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Work speeded up on Kandahar solar power projects

Work speeded up on Kandahar solar power projects

Sep 17, 2018 - 19:20

KANDAHAR CITY (Pajhwok): Work has been accelerated on two solar power projects in southern Kandahar province after water level declined in Kajaki Dam and two turbines stopped functioning.

The Kajaki Dam in neighbouring Helmand province previously provided 20 megawatts of electricity to Kandahar, which has now reduced to seven megawatts.

For years, the residents and industrialists in Kandahar province have been demanding electricity to resolve their issues.

Amanullah Farooqi, Da Afghanistan Breshna Shirkat (DABS) head, said work on two separate 10 and 30 MW solar power projects had been intensified and would be completed in coming weeks.

The 30 MW solar power project is being established in Daman district close to the airport while the 10 MW power project is being installed near the textile factory.

The 30MW project will cost $39 million which includes $14 million provided by the Afghan government, according to Farooqi.

He said the remaining amount would be provided by two Turkish firms for the 15 MW electricity project.

Work on the projects was launched in September 2017 after a delay lasting three years and at the time it was pledged the project would be completed in one year. but so far only work on the retaining walls and preparation of land has been completed.

Farooqi said they had accelerated efforts to complete the project in the next few months.

He said the issue electricity shortage being faced by the Kandahar industrial park would be totally resolved after completion of the two projects and electricity produced beyond the need of the park would be supplied to Kandahar city residents.

Kandahar industrial park is currently supplied electricity by generators running on fuel, but the production is not enough to meet the park’s requirement.

About Kajaki Dam’s hydropower, Farooqi said power turbines on the dam stopped due to the shortage of water in the reservoir.

“Generally the whole of the country and particularly Kandahar is seriously affected by drought and that is the reason the water level in Kajaki Dam reduced from 70 meters to 47 meters and it cannot run turbines”, he said.

Kandahar residents currently have access to only seven megawatts of electricity which is available for only seven or eight hours a day.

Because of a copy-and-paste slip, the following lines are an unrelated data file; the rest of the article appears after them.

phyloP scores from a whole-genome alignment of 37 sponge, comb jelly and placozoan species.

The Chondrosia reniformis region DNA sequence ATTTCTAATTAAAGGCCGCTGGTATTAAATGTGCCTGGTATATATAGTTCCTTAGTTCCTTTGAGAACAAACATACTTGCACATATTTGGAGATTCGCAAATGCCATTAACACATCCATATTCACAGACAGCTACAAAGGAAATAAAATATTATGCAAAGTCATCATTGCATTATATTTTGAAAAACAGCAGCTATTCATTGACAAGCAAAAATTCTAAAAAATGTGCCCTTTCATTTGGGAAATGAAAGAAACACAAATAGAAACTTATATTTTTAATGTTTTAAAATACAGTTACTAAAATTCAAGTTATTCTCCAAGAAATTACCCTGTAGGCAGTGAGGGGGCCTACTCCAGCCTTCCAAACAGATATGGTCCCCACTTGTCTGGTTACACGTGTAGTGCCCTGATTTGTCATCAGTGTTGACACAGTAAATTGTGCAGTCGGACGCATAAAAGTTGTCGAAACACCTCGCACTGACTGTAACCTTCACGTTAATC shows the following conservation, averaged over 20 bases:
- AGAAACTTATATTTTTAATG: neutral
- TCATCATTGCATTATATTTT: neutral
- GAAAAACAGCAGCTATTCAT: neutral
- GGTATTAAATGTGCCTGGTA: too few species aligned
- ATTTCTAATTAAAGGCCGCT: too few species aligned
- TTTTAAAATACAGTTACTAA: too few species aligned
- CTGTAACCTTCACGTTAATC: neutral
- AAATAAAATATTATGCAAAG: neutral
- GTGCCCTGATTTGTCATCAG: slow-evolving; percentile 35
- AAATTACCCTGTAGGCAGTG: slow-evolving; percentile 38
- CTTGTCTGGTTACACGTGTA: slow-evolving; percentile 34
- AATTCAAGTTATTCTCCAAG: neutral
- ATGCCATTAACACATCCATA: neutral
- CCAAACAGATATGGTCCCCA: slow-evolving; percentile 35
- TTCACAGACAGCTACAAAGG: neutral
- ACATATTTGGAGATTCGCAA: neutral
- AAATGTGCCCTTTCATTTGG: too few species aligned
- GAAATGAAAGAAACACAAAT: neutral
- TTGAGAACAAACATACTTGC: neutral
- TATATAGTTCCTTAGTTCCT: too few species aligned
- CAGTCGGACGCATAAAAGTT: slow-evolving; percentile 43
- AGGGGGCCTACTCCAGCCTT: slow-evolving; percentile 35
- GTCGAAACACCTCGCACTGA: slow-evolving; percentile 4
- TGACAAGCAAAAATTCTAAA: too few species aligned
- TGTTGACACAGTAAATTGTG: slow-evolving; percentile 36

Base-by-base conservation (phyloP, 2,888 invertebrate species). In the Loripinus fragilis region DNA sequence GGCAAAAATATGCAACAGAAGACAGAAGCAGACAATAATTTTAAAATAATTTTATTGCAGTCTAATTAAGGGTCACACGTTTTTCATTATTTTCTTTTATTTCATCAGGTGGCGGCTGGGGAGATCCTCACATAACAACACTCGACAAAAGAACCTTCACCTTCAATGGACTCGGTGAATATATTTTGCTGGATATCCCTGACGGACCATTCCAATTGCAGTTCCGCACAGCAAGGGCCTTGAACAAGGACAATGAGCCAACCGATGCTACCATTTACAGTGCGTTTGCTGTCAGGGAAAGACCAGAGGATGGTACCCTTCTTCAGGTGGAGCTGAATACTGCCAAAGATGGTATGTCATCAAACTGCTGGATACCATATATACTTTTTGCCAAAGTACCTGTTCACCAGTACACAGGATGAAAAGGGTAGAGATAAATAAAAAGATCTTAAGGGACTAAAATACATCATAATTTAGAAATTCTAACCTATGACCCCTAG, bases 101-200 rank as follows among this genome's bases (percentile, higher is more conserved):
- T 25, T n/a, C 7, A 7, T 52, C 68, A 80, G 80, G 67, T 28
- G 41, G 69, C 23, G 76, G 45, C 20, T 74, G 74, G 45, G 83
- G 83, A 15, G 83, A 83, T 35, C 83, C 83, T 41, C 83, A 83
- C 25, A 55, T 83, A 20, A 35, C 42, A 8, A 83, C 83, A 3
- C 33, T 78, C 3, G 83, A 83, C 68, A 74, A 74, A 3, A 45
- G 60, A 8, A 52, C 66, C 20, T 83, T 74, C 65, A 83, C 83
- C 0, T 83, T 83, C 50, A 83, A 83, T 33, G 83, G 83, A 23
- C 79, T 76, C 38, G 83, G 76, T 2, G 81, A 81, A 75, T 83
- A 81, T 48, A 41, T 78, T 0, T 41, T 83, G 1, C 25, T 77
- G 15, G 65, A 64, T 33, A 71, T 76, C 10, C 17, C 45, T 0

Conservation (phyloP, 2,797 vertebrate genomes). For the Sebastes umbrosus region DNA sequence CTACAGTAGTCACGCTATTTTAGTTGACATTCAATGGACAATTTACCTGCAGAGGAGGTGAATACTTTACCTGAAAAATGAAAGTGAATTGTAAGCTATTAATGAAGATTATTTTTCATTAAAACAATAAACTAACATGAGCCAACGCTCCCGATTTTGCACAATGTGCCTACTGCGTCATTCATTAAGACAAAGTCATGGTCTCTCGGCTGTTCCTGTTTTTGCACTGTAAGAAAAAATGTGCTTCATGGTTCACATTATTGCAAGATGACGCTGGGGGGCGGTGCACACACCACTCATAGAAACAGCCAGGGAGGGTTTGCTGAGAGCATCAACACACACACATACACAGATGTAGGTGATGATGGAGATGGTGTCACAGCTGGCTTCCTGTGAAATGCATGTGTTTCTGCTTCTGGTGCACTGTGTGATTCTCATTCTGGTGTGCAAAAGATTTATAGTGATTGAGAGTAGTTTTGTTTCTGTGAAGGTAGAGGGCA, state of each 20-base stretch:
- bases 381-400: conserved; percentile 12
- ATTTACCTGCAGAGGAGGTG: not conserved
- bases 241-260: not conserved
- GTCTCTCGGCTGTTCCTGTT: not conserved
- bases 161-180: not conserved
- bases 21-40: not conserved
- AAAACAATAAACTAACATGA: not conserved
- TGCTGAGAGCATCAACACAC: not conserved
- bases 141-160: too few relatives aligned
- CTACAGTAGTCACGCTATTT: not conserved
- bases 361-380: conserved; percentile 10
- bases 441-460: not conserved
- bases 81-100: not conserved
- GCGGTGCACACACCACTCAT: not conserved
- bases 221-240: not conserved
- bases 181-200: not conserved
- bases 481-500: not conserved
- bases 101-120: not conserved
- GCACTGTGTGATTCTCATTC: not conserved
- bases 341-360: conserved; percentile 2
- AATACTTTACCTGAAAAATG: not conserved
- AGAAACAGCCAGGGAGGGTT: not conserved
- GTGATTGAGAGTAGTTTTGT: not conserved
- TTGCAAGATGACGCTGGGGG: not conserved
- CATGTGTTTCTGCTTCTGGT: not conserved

Three turbines are installed on Kajaki Dam and in the normal situation they produce 51 megawatts of electricity, of which 20 megawatts is supplied to Kandahar residents.

About extension of electricity from Kabul to Kandahar, Farooqi said that the imported electricity had reached Ghazni province and a survey for extending it to Kandahar had been completed.

He said efforts for land acquisition for power pylons installation from Ghazni to Kandahar were underway.

Eng. Ghorzan, an official at the solar power project, told Pajhwok that the project was 70 percent complete and the rest of other activities would also be completed in near future.

He said 50 percent of equipment for the project had arrived and the remaining equipment was on its way. The projects would be ready for use in the next six months, he added.

Kandahar investors and residents said they were happy over the new power projects, but complained about their slow implementation.

Faizulhaq Mushkani, deputy head of Kandahar Industrialists Association, told Pajhwok Afghan News that the shortage of electricity was a challenge for all residents, particularly factory owners.

He said 154 factories in Kandahar were semi-functional and another 135 plants had been closed due to the absence of electricity.

Many other investors were awaiting the solar power so they could run more factories, he said.

Mushkani said 200 factories active in Kandahar produced cotton, ghee, cotton cake, soap, ice, packages, plastic pipes, food items, drinks and others and employed around 5,000 people.

He said the power projects should be implemented on time and according to the promises.



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